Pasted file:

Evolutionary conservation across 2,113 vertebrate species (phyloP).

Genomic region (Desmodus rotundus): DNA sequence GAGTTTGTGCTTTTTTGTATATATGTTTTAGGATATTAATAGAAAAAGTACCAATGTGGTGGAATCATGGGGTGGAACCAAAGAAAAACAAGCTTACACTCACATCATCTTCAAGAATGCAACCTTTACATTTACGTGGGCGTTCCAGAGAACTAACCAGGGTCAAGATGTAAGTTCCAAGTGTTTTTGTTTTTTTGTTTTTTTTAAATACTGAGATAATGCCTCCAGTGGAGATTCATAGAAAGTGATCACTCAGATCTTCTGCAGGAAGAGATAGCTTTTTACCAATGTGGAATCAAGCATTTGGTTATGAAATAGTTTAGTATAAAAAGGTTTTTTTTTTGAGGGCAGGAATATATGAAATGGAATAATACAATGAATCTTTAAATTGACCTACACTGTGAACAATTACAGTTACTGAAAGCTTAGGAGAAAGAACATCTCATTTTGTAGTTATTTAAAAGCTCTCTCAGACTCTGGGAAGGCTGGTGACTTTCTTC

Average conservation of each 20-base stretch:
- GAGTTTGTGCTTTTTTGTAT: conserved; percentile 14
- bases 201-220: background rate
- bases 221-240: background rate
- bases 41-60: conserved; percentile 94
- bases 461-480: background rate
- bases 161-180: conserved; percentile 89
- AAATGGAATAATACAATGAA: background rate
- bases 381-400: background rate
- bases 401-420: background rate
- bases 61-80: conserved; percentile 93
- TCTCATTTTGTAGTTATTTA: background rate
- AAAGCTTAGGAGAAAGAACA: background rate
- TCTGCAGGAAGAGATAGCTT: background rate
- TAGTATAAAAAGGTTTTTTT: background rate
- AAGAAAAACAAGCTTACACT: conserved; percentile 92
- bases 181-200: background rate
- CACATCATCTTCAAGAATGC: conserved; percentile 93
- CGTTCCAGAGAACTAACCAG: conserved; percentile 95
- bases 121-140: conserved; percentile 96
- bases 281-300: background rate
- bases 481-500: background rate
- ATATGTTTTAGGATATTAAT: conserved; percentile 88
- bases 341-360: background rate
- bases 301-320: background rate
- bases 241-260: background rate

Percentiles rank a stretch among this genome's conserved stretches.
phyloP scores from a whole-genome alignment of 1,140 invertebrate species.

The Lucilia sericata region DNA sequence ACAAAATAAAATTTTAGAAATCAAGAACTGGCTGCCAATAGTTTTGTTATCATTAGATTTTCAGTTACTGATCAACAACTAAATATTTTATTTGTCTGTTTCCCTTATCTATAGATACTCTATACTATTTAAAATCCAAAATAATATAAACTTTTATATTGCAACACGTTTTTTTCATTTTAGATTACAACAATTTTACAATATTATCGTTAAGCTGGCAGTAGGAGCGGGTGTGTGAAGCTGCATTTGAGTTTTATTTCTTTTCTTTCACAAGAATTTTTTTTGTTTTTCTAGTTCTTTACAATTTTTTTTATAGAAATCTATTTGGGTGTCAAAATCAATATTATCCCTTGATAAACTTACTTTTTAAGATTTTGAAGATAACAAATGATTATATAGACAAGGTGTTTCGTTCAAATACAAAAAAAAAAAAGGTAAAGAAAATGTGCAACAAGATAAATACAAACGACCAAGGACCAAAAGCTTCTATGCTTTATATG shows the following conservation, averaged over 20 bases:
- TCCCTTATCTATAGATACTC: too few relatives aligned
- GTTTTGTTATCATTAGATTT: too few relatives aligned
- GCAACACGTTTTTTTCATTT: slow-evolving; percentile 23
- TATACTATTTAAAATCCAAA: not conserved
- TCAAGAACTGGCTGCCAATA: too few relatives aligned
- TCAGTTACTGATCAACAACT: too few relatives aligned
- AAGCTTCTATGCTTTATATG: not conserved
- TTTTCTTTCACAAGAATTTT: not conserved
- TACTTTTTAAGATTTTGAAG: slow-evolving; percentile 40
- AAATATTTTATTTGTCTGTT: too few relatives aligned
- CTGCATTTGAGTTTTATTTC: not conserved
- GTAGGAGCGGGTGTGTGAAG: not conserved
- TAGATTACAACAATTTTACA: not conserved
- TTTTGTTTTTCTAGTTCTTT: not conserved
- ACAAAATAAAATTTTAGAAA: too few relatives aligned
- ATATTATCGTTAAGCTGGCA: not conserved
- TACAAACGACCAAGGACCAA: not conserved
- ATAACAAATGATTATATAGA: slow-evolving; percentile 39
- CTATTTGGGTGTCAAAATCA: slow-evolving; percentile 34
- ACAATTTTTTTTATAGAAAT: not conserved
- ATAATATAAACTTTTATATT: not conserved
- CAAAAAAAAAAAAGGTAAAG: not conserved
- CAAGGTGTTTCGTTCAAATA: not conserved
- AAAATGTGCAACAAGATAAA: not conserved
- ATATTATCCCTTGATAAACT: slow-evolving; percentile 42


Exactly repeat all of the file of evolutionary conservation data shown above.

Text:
Evolutionary conservation across 2,113 vertebrate species (phyloP).

Genomic region (Desmodus rotundus): DNA sequence GAGTTTGTGCTTTTTTGTATATATGTTTTAGGATATTAATAGAAAAAGTACCAATGTGGTGGAATCATGGGGTGGAACCAAAGAAAAACAAGCTTACACTCACATCATCTTCAAGAATGCAACCTTTACATTTACGTGGGCGTTCCAGAGAACTAACCAGGGTCAAGATGTAAGTTCCAAGTGTTTTTGTTTTTTTGTTTTTTTTAAATACTGAGATAATGCCTCCAGTGGAGATTCATAGAAAGTGATCACTCAGATCTTCTGCAGGAAGAGATAGCTTTTTACCAATGTGGAATCAAGCATTTGGTTATGAAATAGTTTAGTATAAAAAGGTTTTTTTTTTGAGGGCAGGAATATATGAAATGGAATAATACAATGAATCTTTAAATTGACCTACACTGTGAACAATTACAGTTACTGAAAGCTTAGGAGAAAGAACATCTCATTTTGTAGTTATTTAAAAGCTCTCTCAGACTCTGGGAAGGCTGGTGACTTTCTTC

Average conservation of each 20-base stretch:
- GAGTTTGTGCTTTTTTGTAT: conserved; percentile 14
- bases 201-220: background rate
- bases 221-240: background rate
- bases 41-60: conserved; percentile 94
- bases 461-480: background rate
- bases 161-180: conserved; percentile 89
- AAATGGAATAATACAATGAA: background rate
- bases 381-400: background rate
- bases 401-420: background rate
- bases 61-80: conserved; percentile 93
- TCTCATTTTGTAGTTATTTA: background rate
- AAAGCTTAGGAGAAAGAACA: background rate
- TCTGCAGGAAGAGATAGCTT: background rate
- TAGTATAAAAAGGTTTTTTT: background rate
- AAGAAAAACAAGCTTACACT: conserved; percentile 92
- bases 181-200: background rate
- CACATCATCTTCAAGAATGC: conserved; percentile 93
- CGTTCCAGAGAACTAACCAG: conserved; percentile 95
- bases 121-140: conserved; percentile 96
- bases 281-300: background rate
- bases 481-500: background rate
- ATATGTTTTAGGATATTAAT: conserved; percentile 88
- bases 341-360: background rate
- bases 301-320: background rate
- bases 241-260: background rate

Percentiles rank a stretch among this genome's conserved stretches.
phyloP scores from a whole-genome alignment of 1,140 invertebrate species.

The Lucilia sericata region DNA sequence ACAAAATAAAATTTTAGAAATCAAGAACTGGCTGCCAATAGTTTTGTTATCATTAGATTTTCAGTTACTGATCAACAACTAAATATTTTATTTGTCTGTTTCCCTTATCTATAGATACTCTATACTATTTAAAATCCAAAATAATATAAACTTTTATATTGCAACACGTTTTTTTCATTTTAGATTACAACAATTTTACAATATTATCGTTAAGCTGGCAGTAGGAGCGGGTGTGTGAAGCTGCATTTGAGTTTTATTTCTTTTCTTTCACAAGAATTTTTTTTGTTTTTCTAGTTCTTTACAATTTTTTTTATAGAAATCTATTTGGGTGTCAAAATCAATATTATCCCTTGATAAACTTACTTTTTAAGATTTTGAAGATAACAAATGATTATATAGACAAGGTGTTTCGTTCAAATACAAAAAAAAAAAAGGTAAAGAAAATGTGCAACAAGATAAATACAAACGACCAAGGACCAAAAGCTTCTATGCTTTATATG shows the following conservation, averaged over 20 bases:
- TCCCTTATCTATAGATACTC: too few relatives aligned
- GTTTTGTTATCATTAGATTT: too few relatives aligned
- GCAACACGTTTTTTTCATTT: slow-evolving; percentile 23
- TATACTATTTAAAATCCAAA: not conserved
- TCAAGAACTGGCTGCCAATA: too few relatives aligned
- TCAGTTACTGATCAACAACT: too few relatives aligned
- AAGCTTCTATGCTTTATATG: not conserved
- TTTTCTTTCACAAGAATTTT: not conserved
- TACTTTTTAAGATTTTGAAG: slow-evolving; percentile 40
- AAATATTTTATTTGTCTGTT: too few relatives aligned
- CTGCATTTGAGTTTTATTTC: not conserved
- GTAGGAGCGGGTGTGTGAAG: not conserved
- TAGATTACAACAATTTTACA: not conserved
- TTTTGTTTTTCTAGTTCTTT: not conserved
- ACAAAATAAAATTTTAGAAA: too few relatives aligned
- ATATTATCGTTAAGCTGGCA: not conserved
- TACAAACGACCAAGGACCAA: not conserved
- ATAACAAATGATTATATAGA: slow-evolving; percentile 39
- CTATTTGGGTGTCAAAATCA: slow-evolving; percentile 34
- ACAATTTTTTTTATAGAAAT: not conserved
- ATAATATAAACTTTTATATT: not conserved
- CAAAAAAAAAAAAGGTAAAG: not conserved
- CAAGGTGTTTCGTTCAAATA: not conserved
- AAAATGTGCAACAAGATAAA: not conserved
- ATATTATCCCTTGATAAACT: slow-evolving; percentile 42